Friday, February 22, 2013

What If...

Jim Shepherd, publisher of the Outdoor Wires, had a very interesting column this morning regarding the new gun control legislation that has been surfacing in places as disparate as Colorado and New Jersey. The language of the bills seems to have been derived from the same source - Mayor Bloomberg and his Illegal Mayors. This is something Michael Bane just pointed out about the Colorado legislation in his weekly Down Range Radio podcast on Wednesday.

Jim asks the question what if the purpose of the legislation is really the redefinition of legal terms.
But what if the intent of this legislation wasn't really the banning of magazines or classes of firearms? What if the real intent was to let the bans be watered down while pushing through sweeping redefinitions of terms we all think are clearly defined?

Consider, for example, the lawful transfer. That's a transfer of ownership between two private parties or between a federal firearms licensee and a purchaser, right? To a point.

But what if language broadened to the point that the term "transfer" was applicable to any regulated item -such as a "high-capacity magazine" used in competition and not just a "firearm"?

It seems to be a very small distinction, until you realize that a lawful transfer, as stated under Colorado's proposed statutes, would be applicable to magazines. And those definitions went on to broaden a "recognized competition" as having been run by either a state agency or non-profit. SASS, IDPA, USPSA are not, technically non-profit organizations. Under that broadened definition, USPSA/IDPA match officials picking up a magazine dropped during a competition stage would be participating in an illegal transfer.
Jim poses a very interesting question which illustrates the Machiavellian nature of some of our opponents. Read Jim's whole column. It is a must-read.


  1. John,

    This illustrates why the minute we allow the government to 'infringe' on a right even just a little bit, the lawyers start getting involved a fuck it all up!

  2. At this point nothing short of some real strong opinions from the Supreme Court - followed by a big push for Federal laws to protect those rights - will suffice.

    They got a long game. So do we. We were complacent these past years. Question is whether our newly rediscovered mojo can outlast theirs.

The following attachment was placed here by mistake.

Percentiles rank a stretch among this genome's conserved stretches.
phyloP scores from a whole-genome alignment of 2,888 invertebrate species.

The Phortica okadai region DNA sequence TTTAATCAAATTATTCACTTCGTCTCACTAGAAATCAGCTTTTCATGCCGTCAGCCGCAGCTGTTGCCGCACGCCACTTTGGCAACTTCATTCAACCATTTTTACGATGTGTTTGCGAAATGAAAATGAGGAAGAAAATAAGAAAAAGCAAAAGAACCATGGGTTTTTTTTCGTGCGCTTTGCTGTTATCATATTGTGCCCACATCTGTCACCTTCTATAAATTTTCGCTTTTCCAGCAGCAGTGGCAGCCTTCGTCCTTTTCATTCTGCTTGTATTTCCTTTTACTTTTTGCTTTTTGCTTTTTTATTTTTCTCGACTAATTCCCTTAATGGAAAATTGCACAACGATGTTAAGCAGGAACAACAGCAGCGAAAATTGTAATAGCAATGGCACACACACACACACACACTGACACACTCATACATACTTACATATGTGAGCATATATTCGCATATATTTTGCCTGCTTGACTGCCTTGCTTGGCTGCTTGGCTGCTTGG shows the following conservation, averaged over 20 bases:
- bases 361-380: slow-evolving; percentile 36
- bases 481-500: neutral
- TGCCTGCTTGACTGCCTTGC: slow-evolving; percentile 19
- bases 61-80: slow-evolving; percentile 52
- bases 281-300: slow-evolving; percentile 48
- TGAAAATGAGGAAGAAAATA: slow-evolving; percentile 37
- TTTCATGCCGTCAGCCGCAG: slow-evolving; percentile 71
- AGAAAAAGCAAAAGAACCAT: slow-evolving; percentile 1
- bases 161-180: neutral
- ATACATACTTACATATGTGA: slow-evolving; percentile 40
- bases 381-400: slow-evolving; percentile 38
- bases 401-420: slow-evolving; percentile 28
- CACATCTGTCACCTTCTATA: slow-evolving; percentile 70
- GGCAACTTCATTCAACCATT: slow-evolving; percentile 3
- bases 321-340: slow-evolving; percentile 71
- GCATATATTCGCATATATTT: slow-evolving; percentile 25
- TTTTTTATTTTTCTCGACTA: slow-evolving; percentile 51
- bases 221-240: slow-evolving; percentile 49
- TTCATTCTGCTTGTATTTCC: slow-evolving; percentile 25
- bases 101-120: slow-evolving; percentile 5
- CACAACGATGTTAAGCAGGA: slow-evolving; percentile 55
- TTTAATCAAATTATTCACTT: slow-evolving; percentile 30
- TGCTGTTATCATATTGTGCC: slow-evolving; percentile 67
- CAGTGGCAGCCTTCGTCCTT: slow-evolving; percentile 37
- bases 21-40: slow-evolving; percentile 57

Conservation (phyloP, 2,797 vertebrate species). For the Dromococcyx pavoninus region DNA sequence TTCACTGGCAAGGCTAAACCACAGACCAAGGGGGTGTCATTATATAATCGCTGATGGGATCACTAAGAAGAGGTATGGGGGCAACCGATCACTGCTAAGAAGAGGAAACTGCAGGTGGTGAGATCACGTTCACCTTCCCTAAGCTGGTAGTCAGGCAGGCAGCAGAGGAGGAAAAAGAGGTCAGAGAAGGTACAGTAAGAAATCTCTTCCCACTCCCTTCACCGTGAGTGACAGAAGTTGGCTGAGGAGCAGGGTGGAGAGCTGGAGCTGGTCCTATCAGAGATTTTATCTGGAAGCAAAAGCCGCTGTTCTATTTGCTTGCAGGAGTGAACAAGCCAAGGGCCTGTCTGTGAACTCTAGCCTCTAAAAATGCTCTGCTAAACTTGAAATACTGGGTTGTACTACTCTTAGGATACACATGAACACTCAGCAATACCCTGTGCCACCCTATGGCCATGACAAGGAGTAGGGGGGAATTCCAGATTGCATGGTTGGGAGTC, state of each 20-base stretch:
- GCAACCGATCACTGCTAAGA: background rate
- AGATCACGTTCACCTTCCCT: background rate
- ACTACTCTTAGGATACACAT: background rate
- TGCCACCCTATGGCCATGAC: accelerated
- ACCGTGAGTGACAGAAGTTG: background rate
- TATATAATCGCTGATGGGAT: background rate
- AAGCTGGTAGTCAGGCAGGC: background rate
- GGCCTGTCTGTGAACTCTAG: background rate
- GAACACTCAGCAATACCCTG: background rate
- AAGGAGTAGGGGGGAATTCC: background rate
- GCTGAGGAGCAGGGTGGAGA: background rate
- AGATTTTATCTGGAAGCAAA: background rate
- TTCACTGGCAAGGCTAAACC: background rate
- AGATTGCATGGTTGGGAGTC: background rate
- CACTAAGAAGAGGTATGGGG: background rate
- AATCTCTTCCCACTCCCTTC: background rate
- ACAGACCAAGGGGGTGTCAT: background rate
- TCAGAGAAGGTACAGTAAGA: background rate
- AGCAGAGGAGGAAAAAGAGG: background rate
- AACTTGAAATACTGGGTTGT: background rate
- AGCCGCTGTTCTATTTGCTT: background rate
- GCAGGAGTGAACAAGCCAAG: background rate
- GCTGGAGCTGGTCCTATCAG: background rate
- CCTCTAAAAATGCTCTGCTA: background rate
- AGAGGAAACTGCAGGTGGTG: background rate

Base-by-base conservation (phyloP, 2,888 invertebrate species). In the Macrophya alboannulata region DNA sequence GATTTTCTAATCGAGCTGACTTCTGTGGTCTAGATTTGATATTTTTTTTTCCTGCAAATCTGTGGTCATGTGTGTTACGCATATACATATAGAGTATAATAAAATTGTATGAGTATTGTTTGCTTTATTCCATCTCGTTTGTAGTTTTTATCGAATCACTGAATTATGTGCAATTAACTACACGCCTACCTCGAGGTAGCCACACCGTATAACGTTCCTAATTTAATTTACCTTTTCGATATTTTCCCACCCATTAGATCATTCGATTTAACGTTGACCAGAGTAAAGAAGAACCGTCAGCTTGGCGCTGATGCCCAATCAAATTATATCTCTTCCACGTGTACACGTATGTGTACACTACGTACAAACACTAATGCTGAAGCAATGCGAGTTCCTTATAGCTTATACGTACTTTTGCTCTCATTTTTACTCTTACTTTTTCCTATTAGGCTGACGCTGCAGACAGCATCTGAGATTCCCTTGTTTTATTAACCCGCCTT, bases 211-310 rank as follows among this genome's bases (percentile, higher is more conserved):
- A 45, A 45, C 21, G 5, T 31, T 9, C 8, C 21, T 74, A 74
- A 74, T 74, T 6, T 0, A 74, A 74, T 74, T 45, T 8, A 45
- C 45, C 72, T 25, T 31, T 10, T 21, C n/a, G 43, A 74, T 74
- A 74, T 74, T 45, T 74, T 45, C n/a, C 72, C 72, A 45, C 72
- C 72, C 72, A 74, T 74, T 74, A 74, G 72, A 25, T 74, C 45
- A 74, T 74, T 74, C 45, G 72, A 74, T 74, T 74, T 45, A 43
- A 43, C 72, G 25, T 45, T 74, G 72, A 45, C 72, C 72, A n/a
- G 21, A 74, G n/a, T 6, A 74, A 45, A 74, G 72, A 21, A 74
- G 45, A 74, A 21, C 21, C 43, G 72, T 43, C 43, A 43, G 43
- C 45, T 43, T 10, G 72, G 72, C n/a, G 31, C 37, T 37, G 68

3. I think the real focus here is to have bargaining chips for limiting concealed carry and the right to bear arms. SCOTUS as currently made up will strike down all of these laws, but that costs time and money. I think Bloomy and MAIG are trying to work some bargaining chips into their negotiations, just like they tried in IL, but the 7th screwed up their plans and not only ruled against them but gave a hard deadline. As always, we need to support all of our breathren in arms, which means giving $$ to SAF, NRA, GOA, and the rest of the alphabet soup to help them wage this war of attrition.

    -Dirk Diggler

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  5. Of course “language of the bills seems to have been derived from the same source” — that's how virtually all “nanny state” legislation is initiated.

    There's a nationwide network of public policy non-profits that drives much of the social change occurring today in America. For example, Oakland, CA-based ChangeLab Solutions produces model legislation to fight tobacco and childhood obesity and influence land planning in ways that support “healthier lifestyles.” They're funded by a combination of private foundations and state and federal agencies, and were almost single-handedly responsible for the nationwide ban on smoking in restaurants and bars.

    The Law Center to Prevent Gun Violence (formerly LCAV) is a similar public policy non-profit focused on gun control.

    What these organizations all have in common is that they employ lawyers and social scientists together to conduct research and training, publish peer-reviewed articles and draft model legislation that supports their agendas. They employ scientific research in pursuit of social change. Some are directly connected with major universities while others operate independently. A few occasionally litigate but most avoid public confrontation. And all refrain from political partisanship.

    There is simply no analogue to these organization that is fighting for armed self-defense rights — not the NRA, SAF, GOA or any state-based organizations. There are a few scattered academics who write frequently about the law and research criminal violence issues, and a handful of attorneys who litigate gun cases. But the gun rights community has never approached the fight from any perspective other than as an interest group (e.g., gun owners). So it's no wonder that we always lose the “objective” battle that's waged in the media and in legislative committee rooms.

    The first step is understanding the battle that we're in. It's beyond wishful thinking to expect that the Supreme Court will someday once and for all put teeth into the words, “shall not be infringed.” Or to hope that elected officials will “respect our rights,” especially when they're constantly bombarded with well-funded research cataloging the evils of gun violence.

    If armed self-defense is to survive in America, it must be proven to save lives. It must be proven to be the most cost-effective solution to a broad range of intractable social problems. That will only happen when we marshal facts and reason on our side instead of relying exclusively on rhetoric.